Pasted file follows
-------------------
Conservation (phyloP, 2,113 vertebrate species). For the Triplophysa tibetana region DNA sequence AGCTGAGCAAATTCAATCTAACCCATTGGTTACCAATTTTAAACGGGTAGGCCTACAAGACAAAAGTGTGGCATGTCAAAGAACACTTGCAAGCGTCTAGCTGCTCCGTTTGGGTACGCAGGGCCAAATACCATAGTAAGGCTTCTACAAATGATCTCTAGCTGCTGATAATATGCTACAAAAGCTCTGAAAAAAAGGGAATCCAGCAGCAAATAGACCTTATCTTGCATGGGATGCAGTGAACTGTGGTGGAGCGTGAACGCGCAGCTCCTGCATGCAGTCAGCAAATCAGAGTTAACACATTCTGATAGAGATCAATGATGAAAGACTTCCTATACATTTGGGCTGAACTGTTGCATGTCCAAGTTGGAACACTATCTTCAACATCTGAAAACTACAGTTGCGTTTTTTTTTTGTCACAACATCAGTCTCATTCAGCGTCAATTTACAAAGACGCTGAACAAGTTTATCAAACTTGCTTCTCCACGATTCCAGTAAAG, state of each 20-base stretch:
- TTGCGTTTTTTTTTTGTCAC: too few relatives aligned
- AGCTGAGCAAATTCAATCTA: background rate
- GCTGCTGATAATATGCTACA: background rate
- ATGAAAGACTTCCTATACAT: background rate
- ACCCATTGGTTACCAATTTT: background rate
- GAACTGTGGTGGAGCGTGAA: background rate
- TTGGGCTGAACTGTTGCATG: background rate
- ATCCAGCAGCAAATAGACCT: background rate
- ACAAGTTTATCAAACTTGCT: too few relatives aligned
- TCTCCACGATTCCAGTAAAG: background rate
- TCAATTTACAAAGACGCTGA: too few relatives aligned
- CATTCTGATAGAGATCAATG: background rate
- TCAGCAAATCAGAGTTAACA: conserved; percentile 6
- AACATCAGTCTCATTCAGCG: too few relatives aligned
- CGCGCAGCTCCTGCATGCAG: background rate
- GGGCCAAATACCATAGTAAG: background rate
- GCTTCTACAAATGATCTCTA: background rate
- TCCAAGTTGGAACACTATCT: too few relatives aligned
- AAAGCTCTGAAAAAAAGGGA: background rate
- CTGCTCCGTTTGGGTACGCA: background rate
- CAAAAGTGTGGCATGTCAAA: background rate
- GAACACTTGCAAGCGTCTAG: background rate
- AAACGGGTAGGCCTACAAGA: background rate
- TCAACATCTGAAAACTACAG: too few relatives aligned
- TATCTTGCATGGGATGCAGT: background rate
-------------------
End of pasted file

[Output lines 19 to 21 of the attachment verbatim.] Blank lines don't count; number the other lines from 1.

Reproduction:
- TCCAAGTTGGAACACTATCT: too few relatives aligned
- AAAGCTCTGAAAAAAAGGGA: background rate
- CTGCTCCGTTTGGGTACGCA: background rate